It also helps create ongoing relationships with physicians, “so we can communicate better about common patients, exchange medical records, provide referrals and insurance benefits.”

“Few dentists are doing these things,” he said, “and we think we are seeing a convergence of dentistry and medicine, which we view as an overwhelming good.”

If the convergence happens, Rowe regards it almost as incidental.

“We don’t see a lot of people coming to us for sleep apnea then joining us as a general dentistry patient,” Rowe said. “Most people already have a dentist, and we want them to know they can come to us simply as a sleep patient. If they need dental help, obviously we can provide that.

“But the objective never really was to drive patients to the practice. It was much more about expanding our services and opening discussions that extend beyond traditional dentistry, to more issues that affect total health and quality of life.”

Whether from the standpoint of financial strategy or holistic health, Rowe said that “in the last five years, our company has more than doubled.” And the sleep apnea practice continues to grow.

“We see hundreds of people a month for sleep apnea,” Rowe said.

An increasing number of those patients are children.

“Sleep apnea knows no age boundaries,” said Denzinger-Rowe. “When children don’t sleep well, they become hyperactive and can’t focus, which becomes misinterpreted as a behavioral issue. But the poor child is merely exhausted.”

She said bed-wetting can also be related to sleep apnea.

“We work closely with pediatric ear, nose and throat doctors,” she said. “All medical specialties are happy to be able to refer back to us. We become part of their bag of tools.”

“They’re appropriately trained for the follow-up treatment,” said Rowe, of his wife and Guilford. “And we also take medical insurance — the docs like that. We’re in a network with Anthem, Humana, Tricare and Medicare. Very few dentists take Medicare, but this is a medical issue.”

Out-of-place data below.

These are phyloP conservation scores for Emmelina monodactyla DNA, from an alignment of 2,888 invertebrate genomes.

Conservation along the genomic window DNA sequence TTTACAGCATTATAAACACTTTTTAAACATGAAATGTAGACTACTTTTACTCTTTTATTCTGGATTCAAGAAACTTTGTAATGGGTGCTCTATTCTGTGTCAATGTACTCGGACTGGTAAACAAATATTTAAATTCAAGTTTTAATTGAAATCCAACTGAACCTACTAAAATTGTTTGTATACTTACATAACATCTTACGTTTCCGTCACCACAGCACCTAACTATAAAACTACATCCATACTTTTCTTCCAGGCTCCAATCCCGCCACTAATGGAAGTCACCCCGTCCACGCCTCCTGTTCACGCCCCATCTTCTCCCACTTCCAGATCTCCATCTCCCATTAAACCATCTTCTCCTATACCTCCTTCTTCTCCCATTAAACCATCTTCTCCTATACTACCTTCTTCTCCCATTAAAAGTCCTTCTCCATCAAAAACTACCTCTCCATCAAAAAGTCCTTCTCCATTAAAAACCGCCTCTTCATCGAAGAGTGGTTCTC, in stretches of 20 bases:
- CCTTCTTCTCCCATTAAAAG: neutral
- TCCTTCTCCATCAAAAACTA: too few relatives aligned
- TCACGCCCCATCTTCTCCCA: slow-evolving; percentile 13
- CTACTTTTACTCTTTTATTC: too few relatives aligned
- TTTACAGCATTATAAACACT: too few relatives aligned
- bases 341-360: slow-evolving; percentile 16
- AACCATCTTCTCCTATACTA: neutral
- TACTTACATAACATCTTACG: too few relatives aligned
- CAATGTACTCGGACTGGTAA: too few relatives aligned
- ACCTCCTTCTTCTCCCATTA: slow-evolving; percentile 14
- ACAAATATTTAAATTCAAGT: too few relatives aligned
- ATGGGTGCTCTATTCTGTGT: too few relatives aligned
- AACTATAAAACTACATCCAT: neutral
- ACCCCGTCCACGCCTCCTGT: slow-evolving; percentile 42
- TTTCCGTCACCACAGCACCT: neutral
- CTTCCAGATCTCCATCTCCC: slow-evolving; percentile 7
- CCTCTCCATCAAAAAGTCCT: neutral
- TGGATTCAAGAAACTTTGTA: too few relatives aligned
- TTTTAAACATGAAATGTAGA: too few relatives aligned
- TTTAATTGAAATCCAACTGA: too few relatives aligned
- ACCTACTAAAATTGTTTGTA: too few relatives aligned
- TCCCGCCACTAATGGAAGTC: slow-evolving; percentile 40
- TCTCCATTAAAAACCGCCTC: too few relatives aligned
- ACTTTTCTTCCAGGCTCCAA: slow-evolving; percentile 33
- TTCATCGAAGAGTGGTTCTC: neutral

“Insurance helps so much because without it people might not follow through on their treatment,” said Denzinger-Rowe. “People will say, ‘Well, it’s just snoring — I can live with that.’ The sad fact is, maybe they can’t.”

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Denver 4th graders start petition to end swearing

DENVER — Usually, it’s the adults telling the kids not to swear. But now it’s the kids scolding the adults.

Fourth grade students at Carson Elementary School in Denver are letting all of us adults know, they don’t like our cursing. “It honestly makes me feel uncomfortable,” said one student.

“I’ve heard adults cursing, and it really just makes me grimace,” said Sonja Hammond-Smith, age 10.

So the class started the Bleeping Campaign to end swearing and they are getting a lot of attention. They’ve made a website, slide show, t-shirts, posters and petitions to stop swearing at sports venues. They are asking the stadiums to create swearing free zones where families will feel comfortable. “It would be much more enjoyable for everybody,” said student Max Resnik.

They haven’t seen any action yet, but these kids did get the Mayor’s attention on Facebook, and their teacher says they’ve learned an important lesson.

“It’s showing the students that they have a voice,” said Karin Larson, 4th grade teacher. Maybe the adults are learning a lesson too!

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Dentist offering free work Friday in Fairview Heights

FAIRVIEW HEIGHTS, IL — Need some dental work? How about getting it for free. Smiles by Design is hosting adult free dentistry day from 8am until 12pm.

If you live near Fairview Heights you can participate on a first come first served basis. Patients can choose a free cleaning, filling or extraction at 5953 North Illinois Street.

FREE DENTISTRY DAY is almost here! Those in need can come by Smiles By Design this Friday, April 27th, from 8:00 a.m. – 12:00 p.m. to receive a free filling, basic cleaning, or simple extraction!

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Veteran diagnosed with skin cancer after dentist spots mark on face